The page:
Anticipating (and Overcoming) Victim’s Due Diligence
Based on our observations, a typical Crimson Kingsnake attack starts with an email impersonating an attorney and referencing an overdue payment the targets company owes to the firm or a company they represent. The impersonated attorney and the law firm they purportedly work for actually exist in the real world, so if the target ran a Google search for either, they would actually find results for the impersonated parties.
To add legitimacy to their communications, Crimson Kingsnake uses email addresses hosted on domains closely resembling a firm’s real domain. The display name of the sender is set to the attorney that is being impersonated and the email signature contains the firm’s actual company address. Since March 2022, we’ve identified 92 domains linked to Crimson Kingsnake that have mimicked the domains of 19 law firms and debt collection agencies in the United States, the United Kingdom, and Australia. Many of the firms referenced in Crimson Kingsnake attacks are major, multinational practices with a global footprint.
As a result of our active defense engagements, we have been able to observe what happens after a target responds to a Crimson Kingsnake email. After a victim responds, a Crimson Kingsnake actor replies with payment account details contained with a manufactured PDF invoice, which includes the law firm’s logo, details about bogus services rendered, and the total amount due.
These sophisticated invoices also list a bill number, account reference number, bank account details, and the company’s actual VAT ID. Some invoices even include a “notification of rights” and information about who to contact with questions or concerns. Based on the complexity and detailed nature of the invoices we’ve observed, it’s possible that Crimson Kingsnake is using altered versions of legitimate invoices used by the impersonated firms.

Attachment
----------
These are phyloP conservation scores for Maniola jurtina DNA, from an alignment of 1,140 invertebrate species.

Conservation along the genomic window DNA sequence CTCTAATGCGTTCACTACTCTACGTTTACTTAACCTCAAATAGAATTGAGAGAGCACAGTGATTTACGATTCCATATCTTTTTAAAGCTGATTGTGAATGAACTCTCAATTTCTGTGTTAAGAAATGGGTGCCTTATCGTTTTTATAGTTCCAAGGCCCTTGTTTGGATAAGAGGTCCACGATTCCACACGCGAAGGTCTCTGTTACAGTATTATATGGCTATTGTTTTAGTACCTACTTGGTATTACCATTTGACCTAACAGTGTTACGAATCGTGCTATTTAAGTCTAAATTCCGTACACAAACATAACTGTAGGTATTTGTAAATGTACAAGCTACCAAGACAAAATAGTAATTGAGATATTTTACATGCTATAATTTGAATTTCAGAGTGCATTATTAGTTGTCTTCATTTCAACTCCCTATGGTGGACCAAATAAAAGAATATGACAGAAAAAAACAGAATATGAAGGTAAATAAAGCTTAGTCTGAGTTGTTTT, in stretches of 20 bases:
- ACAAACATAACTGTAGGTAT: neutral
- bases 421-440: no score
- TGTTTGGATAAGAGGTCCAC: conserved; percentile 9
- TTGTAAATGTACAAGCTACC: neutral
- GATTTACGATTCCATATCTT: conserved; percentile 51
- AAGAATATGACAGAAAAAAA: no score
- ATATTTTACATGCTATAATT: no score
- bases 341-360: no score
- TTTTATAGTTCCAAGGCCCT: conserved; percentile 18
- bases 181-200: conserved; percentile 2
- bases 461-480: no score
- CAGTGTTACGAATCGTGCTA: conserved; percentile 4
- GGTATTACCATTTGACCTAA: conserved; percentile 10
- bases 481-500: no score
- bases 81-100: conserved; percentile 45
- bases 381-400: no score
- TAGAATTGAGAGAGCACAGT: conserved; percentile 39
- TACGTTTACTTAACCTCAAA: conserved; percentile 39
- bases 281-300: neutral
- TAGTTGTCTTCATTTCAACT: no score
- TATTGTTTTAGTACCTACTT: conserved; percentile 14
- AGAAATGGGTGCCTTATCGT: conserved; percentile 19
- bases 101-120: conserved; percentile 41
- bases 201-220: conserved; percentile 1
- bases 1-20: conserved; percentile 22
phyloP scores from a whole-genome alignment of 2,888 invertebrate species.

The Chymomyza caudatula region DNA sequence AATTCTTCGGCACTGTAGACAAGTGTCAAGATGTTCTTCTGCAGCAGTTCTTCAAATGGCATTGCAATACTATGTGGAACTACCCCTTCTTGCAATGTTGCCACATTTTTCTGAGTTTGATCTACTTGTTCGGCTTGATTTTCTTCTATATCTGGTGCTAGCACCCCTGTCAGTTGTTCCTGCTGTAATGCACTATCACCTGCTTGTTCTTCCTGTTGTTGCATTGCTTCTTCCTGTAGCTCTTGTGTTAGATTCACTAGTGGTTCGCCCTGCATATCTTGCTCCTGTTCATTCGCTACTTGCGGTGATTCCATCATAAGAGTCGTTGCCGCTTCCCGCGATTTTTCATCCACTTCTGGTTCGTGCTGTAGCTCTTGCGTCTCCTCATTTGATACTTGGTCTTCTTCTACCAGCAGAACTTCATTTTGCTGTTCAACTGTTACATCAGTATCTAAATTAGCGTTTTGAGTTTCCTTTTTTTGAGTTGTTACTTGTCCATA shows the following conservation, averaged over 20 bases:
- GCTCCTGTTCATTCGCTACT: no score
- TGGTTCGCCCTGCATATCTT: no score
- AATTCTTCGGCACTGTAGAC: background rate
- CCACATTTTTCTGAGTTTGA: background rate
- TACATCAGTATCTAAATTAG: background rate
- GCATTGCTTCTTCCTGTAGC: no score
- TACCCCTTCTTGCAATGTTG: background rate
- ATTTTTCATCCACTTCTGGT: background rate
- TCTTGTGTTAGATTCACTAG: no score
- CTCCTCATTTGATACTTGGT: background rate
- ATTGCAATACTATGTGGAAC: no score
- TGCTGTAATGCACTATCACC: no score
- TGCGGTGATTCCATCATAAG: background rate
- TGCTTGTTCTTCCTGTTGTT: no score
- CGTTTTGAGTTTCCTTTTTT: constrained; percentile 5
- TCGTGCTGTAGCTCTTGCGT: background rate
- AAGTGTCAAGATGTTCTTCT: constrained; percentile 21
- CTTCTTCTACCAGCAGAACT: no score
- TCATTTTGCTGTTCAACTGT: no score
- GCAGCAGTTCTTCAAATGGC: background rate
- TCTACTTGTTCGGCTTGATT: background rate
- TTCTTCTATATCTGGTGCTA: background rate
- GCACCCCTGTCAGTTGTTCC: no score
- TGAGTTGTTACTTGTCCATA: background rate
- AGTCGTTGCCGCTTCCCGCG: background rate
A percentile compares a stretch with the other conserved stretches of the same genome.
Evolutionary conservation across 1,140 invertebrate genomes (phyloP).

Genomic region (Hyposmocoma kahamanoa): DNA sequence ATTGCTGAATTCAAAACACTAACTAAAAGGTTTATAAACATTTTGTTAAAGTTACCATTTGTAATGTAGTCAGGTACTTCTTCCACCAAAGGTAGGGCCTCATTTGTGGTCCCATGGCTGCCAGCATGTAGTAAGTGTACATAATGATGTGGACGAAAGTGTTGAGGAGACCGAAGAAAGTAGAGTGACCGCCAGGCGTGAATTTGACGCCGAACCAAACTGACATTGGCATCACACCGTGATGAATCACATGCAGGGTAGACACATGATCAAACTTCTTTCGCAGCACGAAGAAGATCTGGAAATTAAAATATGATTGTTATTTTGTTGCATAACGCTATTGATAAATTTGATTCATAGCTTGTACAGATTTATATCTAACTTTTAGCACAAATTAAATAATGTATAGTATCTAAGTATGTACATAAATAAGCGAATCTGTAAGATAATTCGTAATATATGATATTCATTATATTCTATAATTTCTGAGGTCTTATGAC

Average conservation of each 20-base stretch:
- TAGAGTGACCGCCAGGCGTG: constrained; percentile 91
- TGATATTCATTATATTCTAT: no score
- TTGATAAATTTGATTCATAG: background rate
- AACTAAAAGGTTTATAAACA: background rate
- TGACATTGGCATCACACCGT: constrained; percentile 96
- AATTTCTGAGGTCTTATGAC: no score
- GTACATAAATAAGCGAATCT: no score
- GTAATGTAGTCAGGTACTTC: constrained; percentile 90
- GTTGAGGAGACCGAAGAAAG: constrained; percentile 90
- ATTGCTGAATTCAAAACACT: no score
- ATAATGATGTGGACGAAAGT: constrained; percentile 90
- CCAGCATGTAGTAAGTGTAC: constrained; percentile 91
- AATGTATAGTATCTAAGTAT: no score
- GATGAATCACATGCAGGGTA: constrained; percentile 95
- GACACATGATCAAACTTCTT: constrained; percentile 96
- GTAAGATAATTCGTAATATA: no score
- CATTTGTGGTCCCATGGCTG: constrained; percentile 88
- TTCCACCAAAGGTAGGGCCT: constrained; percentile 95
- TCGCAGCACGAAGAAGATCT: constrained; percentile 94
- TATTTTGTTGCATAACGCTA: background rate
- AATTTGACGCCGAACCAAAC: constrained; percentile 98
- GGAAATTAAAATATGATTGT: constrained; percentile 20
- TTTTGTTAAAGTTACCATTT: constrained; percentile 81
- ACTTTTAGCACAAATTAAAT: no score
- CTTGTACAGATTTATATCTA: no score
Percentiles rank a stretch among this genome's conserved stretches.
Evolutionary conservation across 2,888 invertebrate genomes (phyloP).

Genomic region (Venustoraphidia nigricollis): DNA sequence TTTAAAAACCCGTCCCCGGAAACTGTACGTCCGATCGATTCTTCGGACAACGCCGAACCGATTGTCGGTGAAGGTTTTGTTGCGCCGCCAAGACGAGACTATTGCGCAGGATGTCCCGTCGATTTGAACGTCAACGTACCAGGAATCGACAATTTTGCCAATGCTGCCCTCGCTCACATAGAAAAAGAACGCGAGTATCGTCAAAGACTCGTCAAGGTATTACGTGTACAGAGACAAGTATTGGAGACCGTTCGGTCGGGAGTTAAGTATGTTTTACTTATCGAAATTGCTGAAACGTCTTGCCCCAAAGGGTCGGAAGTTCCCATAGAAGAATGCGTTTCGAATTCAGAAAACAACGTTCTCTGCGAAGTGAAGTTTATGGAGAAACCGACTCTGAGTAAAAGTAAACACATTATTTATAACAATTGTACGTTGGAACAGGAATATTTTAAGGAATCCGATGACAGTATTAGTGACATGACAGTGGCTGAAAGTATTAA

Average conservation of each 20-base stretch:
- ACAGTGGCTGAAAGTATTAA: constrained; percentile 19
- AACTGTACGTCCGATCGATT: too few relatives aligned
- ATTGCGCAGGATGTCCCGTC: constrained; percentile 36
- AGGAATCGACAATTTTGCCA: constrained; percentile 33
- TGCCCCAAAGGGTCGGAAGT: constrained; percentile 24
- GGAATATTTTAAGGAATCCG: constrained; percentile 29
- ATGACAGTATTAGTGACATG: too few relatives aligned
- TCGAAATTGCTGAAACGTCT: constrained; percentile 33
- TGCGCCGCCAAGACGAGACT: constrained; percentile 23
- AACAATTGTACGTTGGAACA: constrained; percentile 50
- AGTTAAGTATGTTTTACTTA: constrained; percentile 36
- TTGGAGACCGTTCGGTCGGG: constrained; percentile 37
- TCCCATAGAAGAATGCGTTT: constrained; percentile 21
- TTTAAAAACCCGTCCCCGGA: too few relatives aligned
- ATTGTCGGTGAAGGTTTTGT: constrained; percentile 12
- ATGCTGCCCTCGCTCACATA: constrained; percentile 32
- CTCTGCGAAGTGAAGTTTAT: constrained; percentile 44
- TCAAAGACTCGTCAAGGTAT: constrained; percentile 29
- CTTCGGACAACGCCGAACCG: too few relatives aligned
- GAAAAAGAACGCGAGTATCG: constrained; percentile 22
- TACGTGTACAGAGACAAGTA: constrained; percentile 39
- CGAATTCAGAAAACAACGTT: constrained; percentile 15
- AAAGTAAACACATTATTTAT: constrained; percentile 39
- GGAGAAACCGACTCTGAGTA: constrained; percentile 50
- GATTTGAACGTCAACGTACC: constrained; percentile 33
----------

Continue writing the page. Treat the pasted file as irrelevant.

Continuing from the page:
Getting the Boss Involved
When the group meets resistance from a targeted employee, Crimson Kingsnake occasionally adapts their tactics to impersonate a second persona: an executive at the targeted company. When a Crimson Kingsnake actor is questioned about the purpose of an invoice payment, we've observed instances where the attacker sends a new email with a display name mimicking a company executive. In this email, the actor clarifies the purpose of the invoice, often referencing something that supposedly happened several months before, and “authorizes” the employee to proceed with the payment.